2013 Simulink Student Challenge – Win up to $1000!
If you have answered yes to these questions, then you might be able to win your share of $1000!
- Have you done something super-cool in Simulink?
- Can you make a short video of it and share it on YouTube?
- Are you a student?
MathWorks announces the 2013 Simulink Student Challenge! I am looking for students to share videos about the cool stuff they are doing with Simulink. To enter all you need to do is create an original video, upload it to YouTube and tag it with Simulink2013
Check out the Simulink Student Challenge site for all the details. Submit your entry by December 10, 2013. Winners will be announced on January 6, 2014.
Need some inspiration?
What can you do with Simulink?
Are you going to enter the challenge? What is your supper cool application of Simulink? Leave a comment here and tell us about it.
September 11th, 2013
The MATLAB System Block
In R2013b, you will notice a new block in the Simulink Library Browser: The MATLAB System block.
Before looking at the MATLAB System block, let's looks at the evolution of System objects.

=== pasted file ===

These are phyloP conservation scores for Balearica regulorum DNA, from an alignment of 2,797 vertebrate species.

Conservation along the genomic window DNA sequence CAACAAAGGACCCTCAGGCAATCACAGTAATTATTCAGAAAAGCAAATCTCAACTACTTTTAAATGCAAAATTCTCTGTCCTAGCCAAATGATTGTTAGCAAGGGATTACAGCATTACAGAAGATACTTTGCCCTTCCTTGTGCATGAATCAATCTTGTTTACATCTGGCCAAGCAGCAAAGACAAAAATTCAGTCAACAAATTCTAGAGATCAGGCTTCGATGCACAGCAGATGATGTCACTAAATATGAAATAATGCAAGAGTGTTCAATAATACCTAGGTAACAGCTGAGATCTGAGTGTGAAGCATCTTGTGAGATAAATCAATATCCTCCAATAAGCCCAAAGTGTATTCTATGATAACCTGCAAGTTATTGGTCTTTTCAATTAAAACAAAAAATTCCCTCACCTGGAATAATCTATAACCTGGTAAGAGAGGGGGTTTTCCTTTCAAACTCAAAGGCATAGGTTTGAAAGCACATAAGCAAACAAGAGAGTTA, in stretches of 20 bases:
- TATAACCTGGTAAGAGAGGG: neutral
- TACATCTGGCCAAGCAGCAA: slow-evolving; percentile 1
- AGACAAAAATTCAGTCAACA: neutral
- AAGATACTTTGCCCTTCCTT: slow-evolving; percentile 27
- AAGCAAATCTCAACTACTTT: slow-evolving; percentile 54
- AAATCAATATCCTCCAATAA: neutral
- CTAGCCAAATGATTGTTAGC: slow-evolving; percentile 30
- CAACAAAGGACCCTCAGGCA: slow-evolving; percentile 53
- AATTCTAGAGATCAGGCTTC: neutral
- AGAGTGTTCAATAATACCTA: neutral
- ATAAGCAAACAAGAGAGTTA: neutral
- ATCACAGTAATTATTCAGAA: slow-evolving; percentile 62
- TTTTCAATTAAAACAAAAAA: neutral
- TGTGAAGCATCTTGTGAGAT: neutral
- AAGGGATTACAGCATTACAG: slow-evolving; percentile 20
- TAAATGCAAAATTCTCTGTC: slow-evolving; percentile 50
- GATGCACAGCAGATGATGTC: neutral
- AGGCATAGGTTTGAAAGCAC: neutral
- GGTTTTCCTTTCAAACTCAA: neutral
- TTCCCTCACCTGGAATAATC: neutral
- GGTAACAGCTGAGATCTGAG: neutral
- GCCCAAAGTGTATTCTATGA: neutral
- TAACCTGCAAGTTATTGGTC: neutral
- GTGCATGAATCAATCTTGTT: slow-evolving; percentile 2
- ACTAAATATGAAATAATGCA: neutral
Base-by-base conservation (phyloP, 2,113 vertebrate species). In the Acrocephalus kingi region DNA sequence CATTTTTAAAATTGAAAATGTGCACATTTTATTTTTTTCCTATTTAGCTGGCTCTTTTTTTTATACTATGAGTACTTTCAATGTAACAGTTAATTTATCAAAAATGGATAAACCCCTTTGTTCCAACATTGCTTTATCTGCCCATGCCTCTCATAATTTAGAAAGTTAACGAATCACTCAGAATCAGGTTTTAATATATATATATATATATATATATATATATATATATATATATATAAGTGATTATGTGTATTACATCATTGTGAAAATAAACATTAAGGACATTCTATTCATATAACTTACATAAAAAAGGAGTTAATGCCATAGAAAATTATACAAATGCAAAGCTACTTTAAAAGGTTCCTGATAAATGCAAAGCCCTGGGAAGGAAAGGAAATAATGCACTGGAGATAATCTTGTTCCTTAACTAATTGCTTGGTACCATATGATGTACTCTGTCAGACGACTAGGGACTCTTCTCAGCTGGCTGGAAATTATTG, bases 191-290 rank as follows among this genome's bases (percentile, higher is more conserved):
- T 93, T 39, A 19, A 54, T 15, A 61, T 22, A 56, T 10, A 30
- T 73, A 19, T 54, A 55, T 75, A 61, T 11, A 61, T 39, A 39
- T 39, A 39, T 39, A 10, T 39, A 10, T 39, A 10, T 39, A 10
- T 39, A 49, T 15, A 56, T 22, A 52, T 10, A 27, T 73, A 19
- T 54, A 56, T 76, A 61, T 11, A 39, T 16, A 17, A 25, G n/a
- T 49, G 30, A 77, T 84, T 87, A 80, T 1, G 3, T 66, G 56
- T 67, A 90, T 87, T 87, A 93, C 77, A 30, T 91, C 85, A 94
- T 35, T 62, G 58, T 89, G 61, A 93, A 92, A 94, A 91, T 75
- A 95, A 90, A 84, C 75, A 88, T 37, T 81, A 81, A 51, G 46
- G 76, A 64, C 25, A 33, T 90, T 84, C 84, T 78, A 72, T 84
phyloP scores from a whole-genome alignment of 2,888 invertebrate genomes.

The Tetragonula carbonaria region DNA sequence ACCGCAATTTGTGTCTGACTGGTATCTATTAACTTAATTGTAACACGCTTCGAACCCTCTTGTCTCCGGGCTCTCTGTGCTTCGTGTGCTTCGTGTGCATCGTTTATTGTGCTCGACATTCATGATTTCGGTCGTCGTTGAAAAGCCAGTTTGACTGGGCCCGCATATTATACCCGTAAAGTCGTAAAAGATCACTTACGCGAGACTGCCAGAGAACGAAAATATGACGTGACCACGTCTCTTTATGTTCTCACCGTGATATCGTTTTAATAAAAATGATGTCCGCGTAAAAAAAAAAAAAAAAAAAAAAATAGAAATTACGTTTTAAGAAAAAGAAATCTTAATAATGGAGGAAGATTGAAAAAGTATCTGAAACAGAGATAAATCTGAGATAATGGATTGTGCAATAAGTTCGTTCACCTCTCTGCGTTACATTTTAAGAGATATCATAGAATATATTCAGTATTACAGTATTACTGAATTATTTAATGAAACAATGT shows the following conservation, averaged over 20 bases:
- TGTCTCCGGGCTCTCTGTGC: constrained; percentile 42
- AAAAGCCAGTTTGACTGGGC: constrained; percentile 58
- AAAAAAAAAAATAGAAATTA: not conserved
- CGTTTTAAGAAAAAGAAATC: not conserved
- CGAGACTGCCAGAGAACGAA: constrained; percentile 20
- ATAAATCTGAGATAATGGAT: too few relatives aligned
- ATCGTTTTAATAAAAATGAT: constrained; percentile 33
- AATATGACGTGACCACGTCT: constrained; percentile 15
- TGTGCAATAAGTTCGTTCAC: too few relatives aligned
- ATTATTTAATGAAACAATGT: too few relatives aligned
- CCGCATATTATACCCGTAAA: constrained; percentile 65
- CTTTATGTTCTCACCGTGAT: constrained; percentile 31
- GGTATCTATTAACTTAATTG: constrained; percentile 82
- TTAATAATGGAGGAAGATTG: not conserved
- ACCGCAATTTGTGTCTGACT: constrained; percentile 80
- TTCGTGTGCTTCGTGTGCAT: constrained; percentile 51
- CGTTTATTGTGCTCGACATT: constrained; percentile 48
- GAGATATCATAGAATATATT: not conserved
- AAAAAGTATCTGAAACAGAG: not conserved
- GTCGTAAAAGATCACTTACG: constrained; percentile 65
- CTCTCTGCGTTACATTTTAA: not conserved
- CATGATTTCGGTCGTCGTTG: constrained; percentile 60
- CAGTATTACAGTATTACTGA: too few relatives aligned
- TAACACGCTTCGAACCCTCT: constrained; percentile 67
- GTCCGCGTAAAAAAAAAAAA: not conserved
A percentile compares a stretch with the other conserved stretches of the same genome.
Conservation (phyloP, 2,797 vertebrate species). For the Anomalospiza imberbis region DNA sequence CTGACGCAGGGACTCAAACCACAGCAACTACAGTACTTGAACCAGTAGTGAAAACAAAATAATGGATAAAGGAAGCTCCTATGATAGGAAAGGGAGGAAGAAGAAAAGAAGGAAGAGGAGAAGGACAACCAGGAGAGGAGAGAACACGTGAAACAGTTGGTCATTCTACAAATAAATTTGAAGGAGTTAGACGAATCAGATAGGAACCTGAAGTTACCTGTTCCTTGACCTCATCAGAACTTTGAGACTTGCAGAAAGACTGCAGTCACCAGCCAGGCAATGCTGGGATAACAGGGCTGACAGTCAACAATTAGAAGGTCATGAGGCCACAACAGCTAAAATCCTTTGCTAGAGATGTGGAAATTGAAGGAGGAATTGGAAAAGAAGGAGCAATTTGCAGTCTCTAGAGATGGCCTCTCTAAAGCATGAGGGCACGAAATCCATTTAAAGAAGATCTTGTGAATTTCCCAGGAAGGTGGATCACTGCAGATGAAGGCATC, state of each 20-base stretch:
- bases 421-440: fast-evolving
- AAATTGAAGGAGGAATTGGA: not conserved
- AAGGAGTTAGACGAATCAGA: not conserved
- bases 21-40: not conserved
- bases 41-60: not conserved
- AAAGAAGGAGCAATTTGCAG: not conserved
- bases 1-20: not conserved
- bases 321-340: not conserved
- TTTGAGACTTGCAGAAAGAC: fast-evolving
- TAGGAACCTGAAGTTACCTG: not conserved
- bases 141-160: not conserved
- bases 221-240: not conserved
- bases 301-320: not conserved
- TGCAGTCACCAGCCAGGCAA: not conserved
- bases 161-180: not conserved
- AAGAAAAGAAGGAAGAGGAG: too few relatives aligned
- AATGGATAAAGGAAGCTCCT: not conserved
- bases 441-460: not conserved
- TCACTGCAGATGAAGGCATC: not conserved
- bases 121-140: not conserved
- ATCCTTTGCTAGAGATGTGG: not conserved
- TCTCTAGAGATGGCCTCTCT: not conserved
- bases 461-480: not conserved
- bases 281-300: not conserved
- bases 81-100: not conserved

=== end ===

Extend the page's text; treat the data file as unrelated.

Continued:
In R2010a, System objects were introduced in the Signal Processing Blockset. In contrast to MATLAB functions, System objects are object-oriented implementations of algorithms that can automatically manage state information, data indexing, and buffering, which is particularly useful in digital signal processing.
In R2011a, System toolboxes were introduced. Built on System objects, those toolboxes give you the possibility to design (in MATLAB or Simulink) signal processing algorithms suitable for fast simulation, real-time prototyping, and embedded implementation.
Starting in R2011b, users can create custom System objects in MATLAB. To include those System objects in Simulink, the MATLAB Function block could be used, but it required some tricks (as shown in this post).